Last month, “The O’Reilly Factor” was typically home to at least 30 nationally broadcast commercials a night. By April 11, the final time Bill O’Reilly hosted the 8 p.m. show on Fox News, that number had dwindled to 10.
The advertising exodus, which followed a report by The New York Times disclosing that five women had received settlements over accusations of inappropriate behavior by Mr. O’Reilly, rattled the network.
While the financial fallout may not have been dire, given that many advertisers shifted their spending to other programs on the network, it was difficult to ignore the image of at least 50 major brands — like Mercedes-Benz and Allstate — declining to associate with Fox News’s most popular personality. Now that Mr. O’Reilly is gone, dismissed on Wednesday by 21st Century Fox, the network’s parent company, the question is: Will the advertising situation on Fox News return to normal?
Mr. O’Reilly, who has denied the allegations against him, will be succeeded in the 8 p.m. Eastern slot by Tucker Carlson, who had been the host at 9 p.m. The round-table show “The Five” will move to 9 p.m. and Sean Hannity will stay as the 10 p.m. host.
Mark Young, chief executive of an ad agency called Jekyll & Hyde, works with several brands that advertise on Fox News, including Australian Dream, a pain relief cream that recently ran commercials on Mr. O’Reilly’s show even after others had begun to boycott it. Mr. Young said on Wednesday evening that Fox News had not contacted him to discuss any changes to its lineup, nor did it say anything when the host Megyn Kelly recently left the network, adding, “Most networks play this kind of thing down and just operate as business as usual.”
Mr. Young also said the companies he worked with bought time blocks rather than time during specific shows. Australian Dream advertises on all the cable networks and aims “not to make any political statement but to reach as many people as possible,” he said.
“At no time did we make a decision to remain on O’Reilly, we made a decision to remain on Fox News,” he said in an email. “It was in the best interest of the client that we continue to reach the valuable audience that Fox News provides us. We will of course be watching the audience numbers and will make future decisions based on the value provided to our client.”
Brian Wieser, an analyst at Pivotal Research, said that Fox News probably recognized that a replacement would cost less than Mr. O’Reilly and still retain most viewers.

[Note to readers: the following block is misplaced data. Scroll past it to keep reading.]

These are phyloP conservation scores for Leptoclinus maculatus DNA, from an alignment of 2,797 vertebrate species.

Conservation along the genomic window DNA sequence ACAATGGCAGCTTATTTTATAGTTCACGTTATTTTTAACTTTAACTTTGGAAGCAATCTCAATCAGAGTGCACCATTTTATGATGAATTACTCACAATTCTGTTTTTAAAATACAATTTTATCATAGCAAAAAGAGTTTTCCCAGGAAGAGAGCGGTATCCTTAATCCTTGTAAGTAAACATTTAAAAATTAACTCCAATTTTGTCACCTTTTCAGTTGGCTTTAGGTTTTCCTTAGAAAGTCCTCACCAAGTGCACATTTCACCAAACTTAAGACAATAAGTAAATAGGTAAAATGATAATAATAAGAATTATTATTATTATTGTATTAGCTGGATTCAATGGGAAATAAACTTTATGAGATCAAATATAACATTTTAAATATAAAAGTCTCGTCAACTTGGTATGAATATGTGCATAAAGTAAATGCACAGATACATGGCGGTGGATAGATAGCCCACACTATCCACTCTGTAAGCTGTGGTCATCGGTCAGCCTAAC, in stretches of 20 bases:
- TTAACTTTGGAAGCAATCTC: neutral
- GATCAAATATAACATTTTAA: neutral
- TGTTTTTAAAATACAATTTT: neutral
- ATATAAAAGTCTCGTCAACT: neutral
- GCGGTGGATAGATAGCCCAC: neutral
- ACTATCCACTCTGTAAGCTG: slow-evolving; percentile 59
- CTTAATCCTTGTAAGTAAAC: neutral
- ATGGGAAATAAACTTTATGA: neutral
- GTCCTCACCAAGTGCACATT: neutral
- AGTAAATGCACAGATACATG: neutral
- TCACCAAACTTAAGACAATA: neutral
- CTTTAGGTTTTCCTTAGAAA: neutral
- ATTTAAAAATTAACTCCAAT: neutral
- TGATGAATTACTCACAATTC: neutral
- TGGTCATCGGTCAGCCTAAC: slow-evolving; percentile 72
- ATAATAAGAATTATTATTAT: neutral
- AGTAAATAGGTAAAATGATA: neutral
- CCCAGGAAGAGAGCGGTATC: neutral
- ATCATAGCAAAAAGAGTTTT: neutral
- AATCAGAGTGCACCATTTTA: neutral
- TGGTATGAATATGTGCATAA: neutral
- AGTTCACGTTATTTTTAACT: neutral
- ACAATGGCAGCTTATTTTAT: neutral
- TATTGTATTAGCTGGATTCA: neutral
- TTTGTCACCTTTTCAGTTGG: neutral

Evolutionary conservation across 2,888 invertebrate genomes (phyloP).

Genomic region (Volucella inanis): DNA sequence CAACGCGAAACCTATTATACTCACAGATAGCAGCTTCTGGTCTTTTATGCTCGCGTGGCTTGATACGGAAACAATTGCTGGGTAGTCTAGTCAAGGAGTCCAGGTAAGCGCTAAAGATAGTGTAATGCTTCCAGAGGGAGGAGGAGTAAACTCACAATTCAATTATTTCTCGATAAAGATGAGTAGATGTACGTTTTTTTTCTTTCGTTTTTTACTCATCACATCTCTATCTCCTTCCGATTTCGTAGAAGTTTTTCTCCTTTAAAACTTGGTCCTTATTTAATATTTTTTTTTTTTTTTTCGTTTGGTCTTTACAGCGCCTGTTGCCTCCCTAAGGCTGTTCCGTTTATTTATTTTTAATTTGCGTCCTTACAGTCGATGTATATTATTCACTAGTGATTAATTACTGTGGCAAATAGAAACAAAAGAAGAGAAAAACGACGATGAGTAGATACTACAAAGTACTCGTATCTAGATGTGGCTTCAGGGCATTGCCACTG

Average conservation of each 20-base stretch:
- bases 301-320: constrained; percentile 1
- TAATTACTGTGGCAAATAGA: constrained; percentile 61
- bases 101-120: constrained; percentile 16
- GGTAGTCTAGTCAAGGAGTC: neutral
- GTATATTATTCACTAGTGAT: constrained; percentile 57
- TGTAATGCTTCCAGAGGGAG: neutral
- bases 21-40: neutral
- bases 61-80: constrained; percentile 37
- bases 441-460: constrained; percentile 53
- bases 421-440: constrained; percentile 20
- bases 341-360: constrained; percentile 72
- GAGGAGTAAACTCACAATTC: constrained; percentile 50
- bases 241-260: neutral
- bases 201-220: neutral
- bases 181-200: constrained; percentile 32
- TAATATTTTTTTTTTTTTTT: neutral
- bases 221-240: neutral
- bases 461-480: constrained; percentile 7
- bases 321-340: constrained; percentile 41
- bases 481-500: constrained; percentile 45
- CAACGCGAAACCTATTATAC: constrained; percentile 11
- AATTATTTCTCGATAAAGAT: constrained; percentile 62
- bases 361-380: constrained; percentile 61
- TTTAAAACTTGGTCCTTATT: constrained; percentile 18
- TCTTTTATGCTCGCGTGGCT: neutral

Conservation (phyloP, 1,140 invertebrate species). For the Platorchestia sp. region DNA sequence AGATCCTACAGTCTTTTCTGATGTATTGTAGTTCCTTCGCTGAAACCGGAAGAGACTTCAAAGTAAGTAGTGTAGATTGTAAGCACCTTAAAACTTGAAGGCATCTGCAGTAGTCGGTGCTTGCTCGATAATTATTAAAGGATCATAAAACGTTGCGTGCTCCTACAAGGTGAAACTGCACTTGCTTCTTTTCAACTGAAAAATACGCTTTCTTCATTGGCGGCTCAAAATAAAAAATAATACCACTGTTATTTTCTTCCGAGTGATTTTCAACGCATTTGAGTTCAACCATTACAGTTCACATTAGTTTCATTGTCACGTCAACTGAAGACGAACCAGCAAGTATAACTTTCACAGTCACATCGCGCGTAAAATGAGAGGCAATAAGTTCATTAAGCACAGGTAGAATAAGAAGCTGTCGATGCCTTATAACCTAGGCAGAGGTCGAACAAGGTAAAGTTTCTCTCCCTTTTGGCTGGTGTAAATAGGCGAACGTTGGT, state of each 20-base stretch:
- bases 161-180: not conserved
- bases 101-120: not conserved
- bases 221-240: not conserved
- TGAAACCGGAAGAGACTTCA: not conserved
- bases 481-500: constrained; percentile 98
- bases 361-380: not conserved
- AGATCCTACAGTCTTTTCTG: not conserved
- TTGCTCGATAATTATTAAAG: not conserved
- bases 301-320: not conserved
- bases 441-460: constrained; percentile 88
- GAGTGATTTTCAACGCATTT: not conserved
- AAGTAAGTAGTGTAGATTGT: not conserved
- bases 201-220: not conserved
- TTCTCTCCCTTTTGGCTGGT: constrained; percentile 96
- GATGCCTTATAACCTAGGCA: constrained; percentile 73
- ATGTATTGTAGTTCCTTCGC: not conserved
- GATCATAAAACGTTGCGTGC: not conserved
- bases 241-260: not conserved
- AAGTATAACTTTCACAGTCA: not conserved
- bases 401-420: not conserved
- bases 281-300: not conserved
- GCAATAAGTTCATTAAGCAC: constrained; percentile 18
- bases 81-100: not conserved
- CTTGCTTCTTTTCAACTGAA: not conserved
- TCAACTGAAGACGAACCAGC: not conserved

“The growth of the network in general overwhelms his rise,” Mr. Wieser said. “If they literally went dark for that hour they would still be ahead, year over year.”
The show generated more than $446 million in ad revenue from 2014 through 2016, and had an average of 33 commercials a night in the month before the revelation about the multiple settlements involving Mr. O’Reilly, according to the research firm Kantar Media. The number of ads excluded local buys and Fox News promotions.
Even if advertisers stuck by Mr. O’Reilly, Mr. Wieser added, the situation raised other questions. “Is it harder to attract talent at Fox because of O’Reilly’s presence or is it harder to book on-air guests?” he asked. “Or is morale so low such that people are unproductive because they feel there’s a risk that’s looming?”
The amount of paid advertising time on weeknight prime-time showings of “The O’Reilly Factor” dropped by more than 50 percent after The Times first reported that the company and Mr. O’Reilly reached settlements with five women who had complained about sexual harassment or other inappropriate behavior by him, according to data from Kantar.
Its advertising last week was dominated by small-budget brands and direct-response marketers like MyPillow.com and a maker of freeze dryers named Harvest Right, the data showed.
On Wednesday, several major companies that had halted their ads from running on the show were not yet sure about whether they would return to the time slot.
“Nothing has changed at this point — we pulled our ads from ‘O’Reilly Factor’ for the indefinite future,” Donna Boland, the manager of corporate communications for Mercedes-Benz, said in an email. “The ads have been reassigned to other Fox News segments.”
T. Rowe Price, the financial firm, said it may be too soon to speculate on where it will buy TV ads in the future, as it makes those purchases only during certain times of the year. This month, the firm pulled planned ads from the show, saying it regularly evaluated its media buys “to ensure alignment with our corporate values.”
Several activist groups that have been using social media to pressure advertisers into pulling their dollars from “The O’Reilly Factor” celebrated the news of Mr. O’Reilly’s departure. One leader of that effort was a Twitter account called Sleeping Giants, which was created in November to pressure brands into removing ads that appear on Breitbart News, the conservative news and opinion website with close ties to the Trump administration. The anonymously run account extended its mission this month, urging advertisers to pull sponsorship from Mr. O’Reilly’s show.
“Thanks to all of the Giants, the many collaborators and the advertisers who stood up to sexual harassment,” the group posted to Twitter on Wednesday. “You did this.”
Zach Wichter contributed reporting.
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